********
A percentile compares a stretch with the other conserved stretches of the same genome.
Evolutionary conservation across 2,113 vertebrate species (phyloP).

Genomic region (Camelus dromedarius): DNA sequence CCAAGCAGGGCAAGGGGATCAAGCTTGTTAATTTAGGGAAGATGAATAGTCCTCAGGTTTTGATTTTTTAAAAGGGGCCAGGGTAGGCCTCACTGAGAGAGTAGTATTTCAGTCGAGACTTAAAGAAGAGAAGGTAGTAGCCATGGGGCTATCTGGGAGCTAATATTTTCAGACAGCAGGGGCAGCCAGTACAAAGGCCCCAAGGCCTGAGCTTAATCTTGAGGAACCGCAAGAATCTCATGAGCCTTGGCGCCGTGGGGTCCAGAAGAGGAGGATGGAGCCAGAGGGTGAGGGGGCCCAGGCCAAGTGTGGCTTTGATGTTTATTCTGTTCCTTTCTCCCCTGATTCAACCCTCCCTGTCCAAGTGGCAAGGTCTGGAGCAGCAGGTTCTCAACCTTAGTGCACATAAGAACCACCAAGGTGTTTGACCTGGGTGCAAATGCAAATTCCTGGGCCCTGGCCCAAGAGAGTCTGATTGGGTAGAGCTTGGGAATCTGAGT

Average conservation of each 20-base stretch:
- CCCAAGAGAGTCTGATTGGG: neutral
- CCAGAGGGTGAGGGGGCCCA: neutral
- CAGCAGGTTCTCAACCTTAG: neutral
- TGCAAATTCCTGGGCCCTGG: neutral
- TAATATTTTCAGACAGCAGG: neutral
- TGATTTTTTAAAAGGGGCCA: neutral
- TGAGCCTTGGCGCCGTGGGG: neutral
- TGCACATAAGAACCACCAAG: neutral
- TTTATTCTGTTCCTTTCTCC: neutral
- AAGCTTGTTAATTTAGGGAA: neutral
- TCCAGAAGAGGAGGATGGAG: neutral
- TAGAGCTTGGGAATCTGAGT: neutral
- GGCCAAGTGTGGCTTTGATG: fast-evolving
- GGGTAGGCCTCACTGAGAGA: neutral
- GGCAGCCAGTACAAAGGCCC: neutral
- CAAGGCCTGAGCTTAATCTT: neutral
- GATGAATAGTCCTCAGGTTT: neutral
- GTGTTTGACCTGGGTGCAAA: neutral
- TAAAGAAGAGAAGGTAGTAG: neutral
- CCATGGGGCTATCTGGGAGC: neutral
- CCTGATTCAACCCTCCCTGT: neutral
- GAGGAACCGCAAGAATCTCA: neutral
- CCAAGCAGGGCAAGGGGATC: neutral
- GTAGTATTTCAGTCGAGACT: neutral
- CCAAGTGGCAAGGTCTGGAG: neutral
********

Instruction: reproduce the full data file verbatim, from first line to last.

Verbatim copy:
A percentile compares a stretch with the other conserved stretches of the same genome.
Evolutionary conservation across 2,113 vertebrate species (phyloP).

Genomic region (Camelus dromedarius): DNA sequence CCAAGCAGGGCAAGGGGATCAAGCTTGTTAATTTAGGGAAGATGAATAGTCCTCAGGTTTTGATTTTTTAAAAGGGGCCAGGGTAGGCCTCACTGAGAGAGTAGTATTTCAGTCGAGACTTAAAGAAGAGAAGGTAGTAGCCATGGGGCTATCTGGGAGCTAATATTTTCAGACAGCAGGGGCAGCCAGTACAAAGGCCCCAAGGCCTGAGCTTAATCTTGAGGAACCGCAAGAATCTCATGAGCCTTGGCGCCGTGGGGTCCAGAAGAGGAGGATGGAGCCAGAGGGTGAGGGGGCCCAGGCCAAGTGTGGCTTTGATGTTTATTCTGTTCCTTTCTCCCCTGATTCAACCCTCCCTGTCCAAGTGGCAAGGTCTGGAGCAGCAGGTTCTCAACCTTAGTGCACATAAGAACCACCAAGGTGTTTGACCTGGGTGCAAATGCAAATTCCTGGGCCCTGGCCCAAGAGAGTCTGATTGGGTAGAGCTTGGGAATCTGAGT

Average conservation of each 20-base stretch:
- CCCAAGAGAGTCTGATTGGG: neutral
- CCAGAGGGTGAGGGGGCCCA: neutral
- CAGCAGGTTCTCAACCTTAG: neutral
- TGCAAATTCCTGGGCCCTGG: neutral
- TAATATTTTCAGACAGCAGG: neutral
- TGATTTTTTAAAAGGGGCCA: neutral
- TGAGCCTTGGCGCCGTGGGG: neutral
- TGCACATAAGAACCACCAAG: neutral
- TTTATTCTGTTCCTTTCTCC: neutral
- AAGCTTGTTAATTTAGGGAA: neutral
- TCCAGAAGAGGAGGATGGAG: neutral
- TAGAGCTTGGGAATCTGAGT: neutral
- GGCCAAGTGTGGCTTTGATG: fast-evolving
- GGGTAGGCCTCACTGAGAGA: neutral
- GGCAGCCAGTACAAAGGCCC: neutral
- CAAGGCCTGAGCTTAATCTT: neutral
- GATGAATAGTCCTCAGGTTT: neutral
- GTGTTTGACCTGGGTGCAAA: neutral
- TAAAGAAGAGAAGGTAGTAG: neutral
- CCATGGGGCTATCTGGGAGC: neutral
- CCTGATTCAACCCTCCCTGT: neutral
- GAGGAACCGCAAGAATCTCA: neutral
- CCAAGCAGGGCAAGGGGATC: neutral
- GTAGTATTTCAGTCGAGACT: neutral
- CCAAGTGGCAAGGTCTGGAG: neutral